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Carolina Panthers Details
”Keep Pounding” was the mantra of the Carolina Panthers in their 2003 Super Bowl season. It perfectly sums up the franchise’s consistent and at-moments brilliant football culture.
Linebacker-turned-coach Sam Mills, Jr. was diagnosed with terminal intestinal cancer in 2003, but inspired the Panther’s into an excellent postseason with his famous “Keep Pounding” speech. The speech resonated with the young, underdog franchise. Mills was undersized and came out of a DIII school. The Panthers had gone 1-15 two seasons earlier and were one of the youngest franchises in the league as an expansion team. They also featured a quarterback, Jake Delhomme, who was unknown, undrafted, and coming off two seasons overseas.
The Panthers hadn’t been to the playoffs since the 1996-1997 season -- their second -- when they miraculously fought their way into the NFC Championship bout, only to lose to the Green Bay Packers, 30-13.
However, the “Keep Pounding” Panthers rallied into Super Bowl XXXVIII. Facing the New England Patriots, the Panthers were face-to-face with a football dynasty. Widely considered to be among the greatest Super Bowls ever, the match was one of extremes. Defense-heavy to start, both teams scored a combined 24 points in the last three minutes of the first-half. Steve Smith, who caught a 69-yard touchdown pass in double-overtime to carry the Panthers into the NFC title game, tied the game with a minute left in the half off a 39-yard touchdown bomb. After a scoreless third quarter, the floodgates opened yet again with a 37-point back-and-forth final quarter. With only nine seconds to go, and the game tied at 29-all, Adam Vinaitieri -- who missed his two previous field goals -- won the Patriots the trophy. The Panthers rounded out the aughts with a NFC conference appearance in 2005 and first-round entry in 2008.
After a series of mediocre seasons, including the post-Delhomme 2-14 record in the 2010 season, the Panthers rebuilt around the core of Head Coach Ron Rivera and rookie QB Cam Newton. Newton’s presence added a threatening element to the Panthers, leading to three-straight NFC Championship appearances from 2013-2015 and another Super Bowl appearance in 2015.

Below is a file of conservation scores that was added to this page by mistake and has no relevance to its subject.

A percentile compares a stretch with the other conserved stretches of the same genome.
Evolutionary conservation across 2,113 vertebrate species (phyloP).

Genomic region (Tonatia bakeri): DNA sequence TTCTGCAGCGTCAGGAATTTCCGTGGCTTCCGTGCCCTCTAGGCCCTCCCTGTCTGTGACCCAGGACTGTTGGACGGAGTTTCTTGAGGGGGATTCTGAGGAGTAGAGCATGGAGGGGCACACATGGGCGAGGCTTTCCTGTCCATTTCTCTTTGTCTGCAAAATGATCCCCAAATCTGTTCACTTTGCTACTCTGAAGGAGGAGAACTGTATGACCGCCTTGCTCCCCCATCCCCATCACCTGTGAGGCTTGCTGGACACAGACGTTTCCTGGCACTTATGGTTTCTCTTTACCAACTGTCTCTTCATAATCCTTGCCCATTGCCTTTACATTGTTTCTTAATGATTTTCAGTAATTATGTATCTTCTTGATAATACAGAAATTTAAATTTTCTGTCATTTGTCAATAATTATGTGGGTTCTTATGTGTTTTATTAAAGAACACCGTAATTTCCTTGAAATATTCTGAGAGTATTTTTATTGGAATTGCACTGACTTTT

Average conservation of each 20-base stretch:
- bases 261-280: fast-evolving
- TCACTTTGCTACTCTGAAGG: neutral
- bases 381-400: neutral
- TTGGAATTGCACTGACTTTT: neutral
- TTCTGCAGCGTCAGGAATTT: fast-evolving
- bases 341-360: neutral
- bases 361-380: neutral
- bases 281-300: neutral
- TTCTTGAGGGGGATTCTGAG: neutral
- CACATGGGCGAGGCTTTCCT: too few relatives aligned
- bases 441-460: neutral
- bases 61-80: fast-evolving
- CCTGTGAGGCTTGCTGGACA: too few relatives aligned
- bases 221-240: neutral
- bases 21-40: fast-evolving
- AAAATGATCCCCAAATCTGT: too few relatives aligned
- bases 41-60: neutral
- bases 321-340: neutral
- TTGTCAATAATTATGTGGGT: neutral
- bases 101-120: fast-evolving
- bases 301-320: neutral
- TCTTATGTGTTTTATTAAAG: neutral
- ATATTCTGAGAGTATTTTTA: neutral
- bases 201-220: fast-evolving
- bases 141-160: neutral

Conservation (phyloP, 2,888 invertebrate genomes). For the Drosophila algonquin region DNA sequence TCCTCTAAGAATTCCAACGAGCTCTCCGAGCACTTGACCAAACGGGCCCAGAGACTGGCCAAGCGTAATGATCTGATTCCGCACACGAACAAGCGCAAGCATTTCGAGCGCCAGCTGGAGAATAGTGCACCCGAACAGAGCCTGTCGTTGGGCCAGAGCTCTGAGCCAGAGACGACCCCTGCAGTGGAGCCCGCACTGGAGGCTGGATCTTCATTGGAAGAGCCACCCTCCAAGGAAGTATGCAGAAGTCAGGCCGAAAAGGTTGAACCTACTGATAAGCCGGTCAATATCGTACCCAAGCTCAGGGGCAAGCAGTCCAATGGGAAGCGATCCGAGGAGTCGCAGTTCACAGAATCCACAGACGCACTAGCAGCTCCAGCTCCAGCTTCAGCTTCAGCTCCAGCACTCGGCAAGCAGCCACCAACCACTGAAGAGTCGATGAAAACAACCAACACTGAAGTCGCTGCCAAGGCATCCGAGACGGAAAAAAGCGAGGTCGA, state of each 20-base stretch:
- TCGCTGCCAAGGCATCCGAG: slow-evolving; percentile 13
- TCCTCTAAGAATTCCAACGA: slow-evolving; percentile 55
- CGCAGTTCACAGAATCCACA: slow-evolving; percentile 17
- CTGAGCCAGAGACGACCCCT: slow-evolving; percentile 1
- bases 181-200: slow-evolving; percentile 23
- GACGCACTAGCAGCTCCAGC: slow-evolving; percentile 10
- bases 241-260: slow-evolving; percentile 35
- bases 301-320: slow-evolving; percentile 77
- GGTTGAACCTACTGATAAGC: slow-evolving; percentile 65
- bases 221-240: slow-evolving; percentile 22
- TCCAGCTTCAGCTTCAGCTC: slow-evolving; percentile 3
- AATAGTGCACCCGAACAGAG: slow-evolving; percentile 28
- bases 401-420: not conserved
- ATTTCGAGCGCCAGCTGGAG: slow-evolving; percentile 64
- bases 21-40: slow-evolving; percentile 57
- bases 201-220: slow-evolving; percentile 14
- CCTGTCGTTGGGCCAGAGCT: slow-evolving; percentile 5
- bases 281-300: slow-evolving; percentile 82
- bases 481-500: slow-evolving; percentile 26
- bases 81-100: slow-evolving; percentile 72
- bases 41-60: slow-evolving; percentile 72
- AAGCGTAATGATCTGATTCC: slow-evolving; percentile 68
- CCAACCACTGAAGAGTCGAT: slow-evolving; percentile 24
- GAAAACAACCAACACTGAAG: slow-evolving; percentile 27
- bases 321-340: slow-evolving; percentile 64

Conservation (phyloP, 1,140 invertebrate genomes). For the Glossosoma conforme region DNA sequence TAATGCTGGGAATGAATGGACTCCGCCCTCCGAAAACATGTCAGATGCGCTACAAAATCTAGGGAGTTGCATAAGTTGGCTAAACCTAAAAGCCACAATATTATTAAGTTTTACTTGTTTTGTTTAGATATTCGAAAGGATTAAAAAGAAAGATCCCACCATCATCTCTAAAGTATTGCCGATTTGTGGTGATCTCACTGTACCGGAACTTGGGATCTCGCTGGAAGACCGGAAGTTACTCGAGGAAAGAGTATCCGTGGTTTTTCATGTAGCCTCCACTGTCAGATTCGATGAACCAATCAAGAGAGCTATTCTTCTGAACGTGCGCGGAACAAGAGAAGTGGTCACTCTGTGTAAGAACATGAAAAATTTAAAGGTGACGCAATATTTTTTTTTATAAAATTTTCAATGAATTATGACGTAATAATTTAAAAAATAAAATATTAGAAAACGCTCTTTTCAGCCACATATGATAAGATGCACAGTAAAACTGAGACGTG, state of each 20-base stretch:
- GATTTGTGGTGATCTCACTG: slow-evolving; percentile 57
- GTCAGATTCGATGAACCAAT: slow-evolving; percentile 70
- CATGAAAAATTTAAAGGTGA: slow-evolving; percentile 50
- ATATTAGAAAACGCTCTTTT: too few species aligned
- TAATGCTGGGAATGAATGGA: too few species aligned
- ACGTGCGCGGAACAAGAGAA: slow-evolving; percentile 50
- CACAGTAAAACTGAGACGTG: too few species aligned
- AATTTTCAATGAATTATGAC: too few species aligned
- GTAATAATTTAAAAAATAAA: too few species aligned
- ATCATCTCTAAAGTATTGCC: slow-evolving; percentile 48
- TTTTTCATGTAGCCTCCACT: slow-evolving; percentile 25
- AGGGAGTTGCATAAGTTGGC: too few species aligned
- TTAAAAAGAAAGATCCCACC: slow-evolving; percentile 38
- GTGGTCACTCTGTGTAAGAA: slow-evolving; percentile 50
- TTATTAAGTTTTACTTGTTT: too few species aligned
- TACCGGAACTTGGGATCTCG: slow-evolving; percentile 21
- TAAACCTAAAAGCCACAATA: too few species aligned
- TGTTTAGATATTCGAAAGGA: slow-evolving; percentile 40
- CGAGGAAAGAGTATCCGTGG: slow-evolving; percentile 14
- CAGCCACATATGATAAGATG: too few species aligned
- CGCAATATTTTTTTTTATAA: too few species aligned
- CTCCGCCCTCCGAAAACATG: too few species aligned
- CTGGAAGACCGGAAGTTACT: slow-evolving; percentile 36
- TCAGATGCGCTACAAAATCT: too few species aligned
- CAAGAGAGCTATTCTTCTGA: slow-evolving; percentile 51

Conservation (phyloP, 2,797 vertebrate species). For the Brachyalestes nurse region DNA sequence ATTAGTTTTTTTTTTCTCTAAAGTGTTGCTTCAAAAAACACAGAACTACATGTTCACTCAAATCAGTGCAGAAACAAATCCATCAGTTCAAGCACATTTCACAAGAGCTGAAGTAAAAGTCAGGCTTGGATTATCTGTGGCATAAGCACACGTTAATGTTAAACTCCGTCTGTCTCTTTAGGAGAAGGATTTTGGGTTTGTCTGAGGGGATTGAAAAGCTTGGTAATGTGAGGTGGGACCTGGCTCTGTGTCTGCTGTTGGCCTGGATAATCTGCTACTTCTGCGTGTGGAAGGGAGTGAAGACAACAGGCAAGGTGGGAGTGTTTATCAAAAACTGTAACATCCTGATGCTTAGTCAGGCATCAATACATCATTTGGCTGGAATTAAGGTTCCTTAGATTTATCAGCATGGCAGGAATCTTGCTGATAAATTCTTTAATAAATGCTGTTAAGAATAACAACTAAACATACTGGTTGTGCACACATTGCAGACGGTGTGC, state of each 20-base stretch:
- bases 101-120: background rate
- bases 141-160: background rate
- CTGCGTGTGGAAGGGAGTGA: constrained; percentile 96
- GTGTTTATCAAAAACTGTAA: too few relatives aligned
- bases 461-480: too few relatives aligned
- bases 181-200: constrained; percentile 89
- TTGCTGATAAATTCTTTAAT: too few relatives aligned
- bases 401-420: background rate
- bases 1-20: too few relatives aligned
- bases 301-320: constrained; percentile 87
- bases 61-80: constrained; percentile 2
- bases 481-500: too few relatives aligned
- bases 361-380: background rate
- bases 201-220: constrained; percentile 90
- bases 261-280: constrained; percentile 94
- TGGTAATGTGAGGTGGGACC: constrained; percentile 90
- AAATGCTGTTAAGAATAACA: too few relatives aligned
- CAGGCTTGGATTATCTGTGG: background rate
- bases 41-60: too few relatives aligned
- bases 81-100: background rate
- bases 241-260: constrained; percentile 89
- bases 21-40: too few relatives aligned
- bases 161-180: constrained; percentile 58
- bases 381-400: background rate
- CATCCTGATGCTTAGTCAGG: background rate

Coming off a red-hot 15-1 season, an MVP-season for Newton, and a 49-15 dismantling of the Arizona Cardinals in the NFC Championship, the Panthers entered Super Bowl L as heavy favorites against the waning Peyton Manning-led Denver Broncos. In Manning’s final NFL game, the QB let the defense take the lead with seven sacks and four turnovers, defeating the Panthers 24-10.
Despite the two Super Bowl losses, the Panthers have espoused the champion mindset and established themselves as football threats.
When do Carolina Panthers Playoff Tickets Go On Sale?
Though exact dates change yearly, Panthers playoff tickets usually go on sale around mid-December, when NFL teams typically clinch their postseason spots. The Panthers can either enter the playoffs by winning their division or by winning the Wild Card, with the former almost always happening first.
How Much Do Carolina Panthers Tickets Cost?
Ticket prices for Carolina Panthers playoff games average $326, with prices tending to increase the closer you are to the field and the deeper the Cardinals are in their playoff campaigns.